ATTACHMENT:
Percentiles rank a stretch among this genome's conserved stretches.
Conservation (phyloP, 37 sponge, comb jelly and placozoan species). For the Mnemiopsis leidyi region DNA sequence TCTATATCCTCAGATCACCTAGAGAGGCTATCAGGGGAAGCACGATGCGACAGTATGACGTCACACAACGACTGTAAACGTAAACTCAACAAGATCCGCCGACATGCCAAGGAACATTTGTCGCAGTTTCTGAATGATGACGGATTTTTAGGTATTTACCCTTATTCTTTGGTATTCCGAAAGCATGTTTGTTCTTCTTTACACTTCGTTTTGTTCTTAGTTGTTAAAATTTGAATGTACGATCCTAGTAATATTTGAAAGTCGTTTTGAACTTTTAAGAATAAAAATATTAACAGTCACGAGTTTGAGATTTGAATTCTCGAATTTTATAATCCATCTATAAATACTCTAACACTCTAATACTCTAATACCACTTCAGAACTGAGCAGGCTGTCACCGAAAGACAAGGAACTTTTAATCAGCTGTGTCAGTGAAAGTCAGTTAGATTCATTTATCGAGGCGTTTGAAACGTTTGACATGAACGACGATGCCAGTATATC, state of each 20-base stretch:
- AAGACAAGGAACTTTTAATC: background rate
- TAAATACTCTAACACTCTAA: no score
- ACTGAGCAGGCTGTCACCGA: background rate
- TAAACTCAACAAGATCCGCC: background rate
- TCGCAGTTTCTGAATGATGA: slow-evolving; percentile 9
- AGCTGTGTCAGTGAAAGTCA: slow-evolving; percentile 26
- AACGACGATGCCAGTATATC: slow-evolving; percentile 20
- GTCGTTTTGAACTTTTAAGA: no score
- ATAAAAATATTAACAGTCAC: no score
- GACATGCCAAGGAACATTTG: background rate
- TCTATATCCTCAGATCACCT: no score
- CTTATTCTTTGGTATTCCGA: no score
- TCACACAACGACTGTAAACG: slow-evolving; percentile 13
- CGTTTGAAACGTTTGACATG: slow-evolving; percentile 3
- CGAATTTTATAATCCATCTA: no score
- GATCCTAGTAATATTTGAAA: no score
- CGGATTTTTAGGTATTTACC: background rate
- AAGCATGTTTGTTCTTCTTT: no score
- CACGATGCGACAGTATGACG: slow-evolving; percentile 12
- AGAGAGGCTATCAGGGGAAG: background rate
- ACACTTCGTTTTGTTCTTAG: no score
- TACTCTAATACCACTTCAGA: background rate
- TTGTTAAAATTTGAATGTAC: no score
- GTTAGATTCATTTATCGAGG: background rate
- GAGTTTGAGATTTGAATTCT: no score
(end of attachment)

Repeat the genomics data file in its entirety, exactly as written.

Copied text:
Percentiles rank a stretch among this genome's conserved stretches.
Conservation (phyloP, 37 sponge, comb jelly and placozoan species). For the Mnemiopsis leidyi region DNA sequence TCTATATCCTCAGATCACCTAGAGAGGCTATCAGGGGAAGCACGATGCGACAGTATGACGTCACACAACGACTGTAAACGTAAACTCAACAAGATCCGCCGACATGCCAAGGAACATTTGTCGCAGTTTCTGAATGATGACGGATTTTTAGGTATTTACCCTTATTCTTTGGTATTCCGAAAGCATGTTTGTTCTTCTTTACACTTCGTTTTGTTCTTAGTTGTTAAAATTTGAATGTACGATCCTAGTAATATTTGAAAGTCGTTTTGAACTTTTAAGAATAAAAATATTAACAGTCACGAGTTTGAGATTTGAATTCTCGAATTTTATAATCCATCTATAAATACTCTAACACTCTAATACTCTAATACCACTTCAGAACTGAGCAGGCTGTCACCGAAAGACAAGGAACTTTTAATCAGCTGTGTCAGTGAAAGTCAGTTAGATTCATTTATCGAGGCGTTTGAAACGTTTGACATGAACGACGATGCCAGTATATC, state of each 20-base stretch:
- AAGACAAGGAACTTTTAATC: background rate
- TAAATACTCTAACACTCTAA: no score
- ACTGAGCAGGCTGTCACCGA: background rate
- TAAACTCAACAAGATCCGCC: background rate
- TCGCAGTTTCTGAATGATGA: slow-evolving; percentile 9
- AGCTGTGTCAGTGAAAGTCA: slow-evolving; percentile 26
- AACGACGATGCCAGTATATC: slow-evolving; percentile 20
- GTCGTTTTGAACTTTTAAGA: no score
- ATAAAAATATTAACAGTCAC: no score
- GACATGCCAAGGAACATTTG: background rate
- TCTATATCCTCAGATCACCT: no score
- CTTATTCTTTGGTATTCCGA: no score
- TCACACAACGACTGTAAACG: slow-evolving; percentile 13
- CGTTTGAAACGTTTGACATG: slow-evolving; percentile 3
- CGAATTTTATAATCCATCTA: no score
- GATCCTAGTAATATTTGAAA: no score
- CGGATTTTTAGGTATTTACC: background rate
- AAGCATGTTTGTTCTTCTTT: no score
- CACGATGCGACAGTATGACG: slow-evolving; percentile 12
- AGAGAGGCTATCAGGGGAAG: background rate
- ACACTTCGTTTTGTTCTTAG: no score
- TACTCTAATACCACTTCAGA: background rate
- TTGTTAAAATTTGAATGTAC: no score
- GTTAGATTCATTTATCGAGG: background rate
- GAGTTTGAGATTTGAATTCT: no score